Return to Transcripts main page


Americans Still Held Hostage in Egypt; England Calls in Military for Olympic Security; German City Has Separate Parking for Women; Northern California Wildfire; Lightning Strike Kills Two In Houston; Sage Stallone Autopsy; Kerry Kennedy Arrested; Springsteen And McCartney Unplugged; The State Of The States; The Bane Of Bain; Obama Heads Back To Ohio; Romney's VP?; Tearing Up San Francisco's Streets

Aired July 16, 2012 - 07:00   ET


SOLEDAD O'BRIEN, CNN ANCHOR: Welcome. Morning everybody. Our starting point this morning, those two Americans and Egyptian translator being held hostage in the Egyptian desert and threats more Americans could be taken. The state department is working with the Egyptian government to try to free all of them. Their captor is identified as a member of the prominent Bedouin tribe in the region. He wants Egyptian police to free his uncle from prison. And he told an Egyptian newspaper unless that happens he'll take more hostages or worse.

One of the hostages, Reverend Michel Louis, has offered himself up to spare the parishioners. Pastor Louis' children join me this morning, Reverend Jean Louis and Daniel Louis with me. Thanks for talking with us. Jean, I'm going to start with you if I can. What do you know is the latest about your dad, his condition and how he's being held?

REV. JEAN LOUIS, SON OF KIDNAPPED U.S. PASTOR, MICHEL LOUIS: Good morning, Soledad. I thank you for having us on this morning. And, Soledad, we're going to tell you what we've been telling all of the news media outlet's that has been interviewing us and we thank them also. The information that we're getting is trickling down and is information that people are getting from the internet.

We do have people that are working on our behalves via the U.S. state department and office of Senator Scott Brown, but again, information is -- we're getting as quick as you guys are getting it as other people are getting it. So actually the family has four people in it. We're just got some news so that's the reason why there's two of us that are not here. And the problem with hearing things from everywhere else, you're getting news that is not really true and you have to decipher which one is true versus which is not true.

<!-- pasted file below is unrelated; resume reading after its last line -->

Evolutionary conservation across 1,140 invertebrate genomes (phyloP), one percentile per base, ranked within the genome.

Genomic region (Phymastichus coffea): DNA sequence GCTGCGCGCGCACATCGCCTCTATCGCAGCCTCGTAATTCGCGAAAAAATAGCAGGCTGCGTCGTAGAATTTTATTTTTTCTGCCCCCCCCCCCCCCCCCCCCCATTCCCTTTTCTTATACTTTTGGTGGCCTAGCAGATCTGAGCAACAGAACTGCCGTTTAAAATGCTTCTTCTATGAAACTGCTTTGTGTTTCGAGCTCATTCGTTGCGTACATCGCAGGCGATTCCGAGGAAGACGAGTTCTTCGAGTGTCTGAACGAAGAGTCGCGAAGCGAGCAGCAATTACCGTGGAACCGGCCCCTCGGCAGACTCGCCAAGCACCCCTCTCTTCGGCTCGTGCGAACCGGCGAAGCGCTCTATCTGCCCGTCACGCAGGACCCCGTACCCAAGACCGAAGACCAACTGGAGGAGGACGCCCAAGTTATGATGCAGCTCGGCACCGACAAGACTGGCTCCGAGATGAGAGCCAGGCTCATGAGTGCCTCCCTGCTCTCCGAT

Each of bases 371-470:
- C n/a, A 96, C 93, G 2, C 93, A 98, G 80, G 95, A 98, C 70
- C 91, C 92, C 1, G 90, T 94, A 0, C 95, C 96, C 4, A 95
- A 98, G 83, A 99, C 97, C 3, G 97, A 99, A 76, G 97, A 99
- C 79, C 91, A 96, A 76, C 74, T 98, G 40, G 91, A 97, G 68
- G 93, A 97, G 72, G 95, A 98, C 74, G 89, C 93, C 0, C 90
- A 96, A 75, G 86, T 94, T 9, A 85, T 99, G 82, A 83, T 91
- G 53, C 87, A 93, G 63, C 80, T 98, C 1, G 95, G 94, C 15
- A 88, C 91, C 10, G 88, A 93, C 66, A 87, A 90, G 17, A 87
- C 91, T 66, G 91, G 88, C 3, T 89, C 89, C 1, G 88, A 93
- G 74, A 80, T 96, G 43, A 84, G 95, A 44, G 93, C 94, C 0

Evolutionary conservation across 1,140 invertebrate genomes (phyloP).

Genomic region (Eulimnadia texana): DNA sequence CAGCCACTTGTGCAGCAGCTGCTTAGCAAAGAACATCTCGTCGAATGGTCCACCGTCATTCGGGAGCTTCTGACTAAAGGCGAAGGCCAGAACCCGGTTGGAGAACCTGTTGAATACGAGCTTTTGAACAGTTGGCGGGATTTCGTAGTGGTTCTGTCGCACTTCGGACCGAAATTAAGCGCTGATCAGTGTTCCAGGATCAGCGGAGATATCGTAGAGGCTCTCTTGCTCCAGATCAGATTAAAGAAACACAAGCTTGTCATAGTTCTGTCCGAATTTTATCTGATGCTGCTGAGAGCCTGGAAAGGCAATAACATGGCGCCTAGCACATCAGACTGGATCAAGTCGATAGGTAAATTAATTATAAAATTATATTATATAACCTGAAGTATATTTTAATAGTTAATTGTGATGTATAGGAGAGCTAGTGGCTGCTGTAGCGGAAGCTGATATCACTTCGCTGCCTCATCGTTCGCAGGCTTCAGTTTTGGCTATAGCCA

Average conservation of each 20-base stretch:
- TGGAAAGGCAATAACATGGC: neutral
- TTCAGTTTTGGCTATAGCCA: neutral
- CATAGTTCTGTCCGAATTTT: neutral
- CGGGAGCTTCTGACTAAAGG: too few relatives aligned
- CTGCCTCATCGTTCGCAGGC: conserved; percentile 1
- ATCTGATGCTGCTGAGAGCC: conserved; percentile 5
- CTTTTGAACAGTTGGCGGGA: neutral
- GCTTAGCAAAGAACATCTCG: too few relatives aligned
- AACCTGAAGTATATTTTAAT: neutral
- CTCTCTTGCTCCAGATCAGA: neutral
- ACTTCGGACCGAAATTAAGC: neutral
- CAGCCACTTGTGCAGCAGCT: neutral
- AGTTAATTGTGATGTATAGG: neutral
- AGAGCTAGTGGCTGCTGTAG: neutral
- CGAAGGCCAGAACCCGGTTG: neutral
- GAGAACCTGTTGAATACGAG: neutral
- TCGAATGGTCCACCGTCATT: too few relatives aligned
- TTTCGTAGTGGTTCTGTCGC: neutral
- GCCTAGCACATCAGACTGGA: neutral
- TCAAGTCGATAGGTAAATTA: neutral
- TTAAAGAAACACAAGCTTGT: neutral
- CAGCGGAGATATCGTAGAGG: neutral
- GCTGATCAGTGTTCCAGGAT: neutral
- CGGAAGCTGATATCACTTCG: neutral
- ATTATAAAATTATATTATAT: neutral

O'BRIEN: It must be a very tough time for your family. I cannot imagine. You say your two sisters were doing the rounds with you earlier are not with you because they got news. Can you share what you're hearing?

JEAN LOUIS: Well, again, we've been hearing everything from he's been able to speak to his wife, which is not true, to the other woman is able to speak to her husband, which is not true too, to the fact that they are eating well. And we just got some news that he could have suffered from some diabetic shock.

So again, we don't know which one is true and which one is not true. So we're just trying to be in good spirits and good faith, and we are in good faith despite anything. Our faces might not look like it, because, as you can assume, physically it's taking a toll and emotionally it's taking a toll, too. But we believe in god and we believe that he's going to do what he needs to do.

O'BRIEN: Let me ask you a question, your mom was also on the trip and we've been showing pictures of your mom and dad together. She was not one of the ones taken hostage. Have you had a chance --

JEAN LOUIS: She was not, Soledad.

O'BRIEN: She's still in Egypt, right, but she was -- she's not among those captured. What she has been able to tell you?

JEAN LOUIS: Actually, she they had left Egypt for security reasons and they are in Israel now. We speak to her constantly. We happen to have another member that's in our church that has a Verizon phone that is able to give us a point of reference on top of whatever else we have. And we speak to her. She's in good spirits, but, again, you can only imagine the toll that it's taking on her also, that the days are lingering and she can't speak to her husband. And you're hearing all of these type of news and yet trying your best to get pertinent news and trying to get exact news and can't get it.